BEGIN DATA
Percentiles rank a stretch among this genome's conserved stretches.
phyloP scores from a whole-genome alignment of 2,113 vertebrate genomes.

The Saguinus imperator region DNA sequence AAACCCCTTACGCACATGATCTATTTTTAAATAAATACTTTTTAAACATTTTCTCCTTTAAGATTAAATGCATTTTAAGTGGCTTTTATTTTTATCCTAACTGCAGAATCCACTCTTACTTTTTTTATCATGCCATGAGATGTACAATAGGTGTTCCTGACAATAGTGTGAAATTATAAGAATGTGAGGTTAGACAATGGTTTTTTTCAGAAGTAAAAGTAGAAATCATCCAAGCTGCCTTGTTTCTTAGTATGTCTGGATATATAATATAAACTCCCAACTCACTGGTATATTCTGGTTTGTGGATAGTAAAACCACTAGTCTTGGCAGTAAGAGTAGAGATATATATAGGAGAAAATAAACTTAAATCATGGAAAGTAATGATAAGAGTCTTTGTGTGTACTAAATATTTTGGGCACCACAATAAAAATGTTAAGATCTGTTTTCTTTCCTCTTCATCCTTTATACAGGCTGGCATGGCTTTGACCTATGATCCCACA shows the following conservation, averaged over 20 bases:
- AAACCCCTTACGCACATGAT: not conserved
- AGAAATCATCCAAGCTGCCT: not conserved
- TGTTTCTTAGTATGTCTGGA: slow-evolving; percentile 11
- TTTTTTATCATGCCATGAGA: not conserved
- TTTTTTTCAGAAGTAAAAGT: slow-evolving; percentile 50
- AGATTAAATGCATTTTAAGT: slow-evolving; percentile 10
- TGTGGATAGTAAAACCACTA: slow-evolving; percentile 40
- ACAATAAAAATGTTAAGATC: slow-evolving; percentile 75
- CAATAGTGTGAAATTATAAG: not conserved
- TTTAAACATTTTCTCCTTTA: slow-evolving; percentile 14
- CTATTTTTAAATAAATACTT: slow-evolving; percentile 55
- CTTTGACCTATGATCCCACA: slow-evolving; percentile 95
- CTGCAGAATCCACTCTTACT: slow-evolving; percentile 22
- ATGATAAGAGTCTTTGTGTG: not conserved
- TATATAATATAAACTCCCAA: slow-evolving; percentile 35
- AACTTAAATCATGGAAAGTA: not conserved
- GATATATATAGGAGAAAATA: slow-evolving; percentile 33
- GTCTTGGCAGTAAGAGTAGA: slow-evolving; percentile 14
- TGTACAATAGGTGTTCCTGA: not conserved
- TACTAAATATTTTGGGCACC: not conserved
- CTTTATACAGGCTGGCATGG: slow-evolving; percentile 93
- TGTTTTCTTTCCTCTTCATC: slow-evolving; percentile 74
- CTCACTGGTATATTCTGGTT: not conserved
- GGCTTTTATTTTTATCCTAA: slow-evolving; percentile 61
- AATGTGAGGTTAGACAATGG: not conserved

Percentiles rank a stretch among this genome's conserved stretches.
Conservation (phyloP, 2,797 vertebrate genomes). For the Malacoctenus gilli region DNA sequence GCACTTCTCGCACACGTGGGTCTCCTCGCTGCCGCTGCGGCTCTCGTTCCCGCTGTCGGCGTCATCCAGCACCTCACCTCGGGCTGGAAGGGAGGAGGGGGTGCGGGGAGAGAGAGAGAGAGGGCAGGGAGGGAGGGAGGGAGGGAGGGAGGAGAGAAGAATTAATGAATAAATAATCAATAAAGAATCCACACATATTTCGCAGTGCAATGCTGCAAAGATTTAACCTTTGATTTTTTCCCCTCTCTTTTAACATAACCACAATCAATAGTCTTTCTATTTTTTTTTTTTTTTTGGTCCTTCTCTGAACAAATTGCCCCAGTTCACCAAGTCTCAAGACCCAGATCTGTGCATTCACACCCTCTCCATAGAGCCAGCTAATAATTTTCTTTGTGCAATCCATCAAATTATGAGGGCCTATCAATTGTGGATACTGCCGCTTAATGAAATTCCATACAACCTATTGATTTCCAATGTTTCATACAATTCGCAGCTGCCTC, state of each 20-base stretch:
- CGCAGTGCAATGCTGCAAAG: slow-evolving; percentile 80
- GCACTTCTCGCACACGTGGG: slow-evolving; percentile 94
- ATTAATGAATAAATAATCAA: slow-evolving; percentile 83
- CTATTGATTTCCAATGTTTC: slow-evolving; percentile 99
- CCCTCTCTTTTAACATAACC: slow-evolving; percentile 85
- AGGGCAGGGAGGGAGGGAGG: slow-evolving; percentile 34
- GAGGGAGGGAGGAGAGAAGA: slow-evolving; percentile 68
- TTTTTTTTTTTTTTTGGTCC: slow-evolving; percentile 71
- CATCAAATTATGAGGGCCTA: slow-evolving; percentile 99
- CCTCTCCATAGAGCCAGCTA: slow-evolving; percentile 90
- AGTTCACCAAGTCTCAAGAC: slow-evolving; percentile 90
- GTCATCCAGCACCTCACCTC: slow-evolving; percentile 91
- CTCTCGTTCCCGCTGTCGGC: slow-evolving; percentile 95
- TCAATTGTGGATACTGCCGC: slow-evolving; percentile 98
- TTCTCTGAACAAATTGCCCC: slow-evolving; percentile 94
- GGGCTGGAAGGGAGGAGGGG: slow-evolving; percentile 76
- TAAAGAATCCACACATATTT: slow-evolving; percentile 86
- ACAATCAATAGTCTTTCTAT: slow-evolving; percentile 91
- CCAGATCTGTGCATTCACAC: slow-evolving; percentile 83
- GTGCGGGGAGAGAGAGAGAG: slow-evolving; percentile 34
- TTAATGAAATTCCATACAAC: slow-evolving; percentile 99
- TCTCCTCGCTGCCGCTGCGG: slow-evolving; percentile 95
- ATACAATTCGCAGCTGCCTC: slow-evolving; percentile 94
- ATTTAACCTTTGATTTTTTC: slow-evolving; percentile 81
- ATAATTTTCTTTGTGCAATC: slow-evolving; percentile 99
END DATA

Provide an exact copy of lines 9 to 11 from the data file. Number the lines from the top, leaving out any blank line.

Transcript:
- AGATTAAATGCATTTTAAGT: slow-evolving; percentile 10
- TGTGGATAGTAAAACCACTA: slow-evolving; percentile 40
- ACAATAAAAATGTTAAGATC: slow-evolving; percentile 75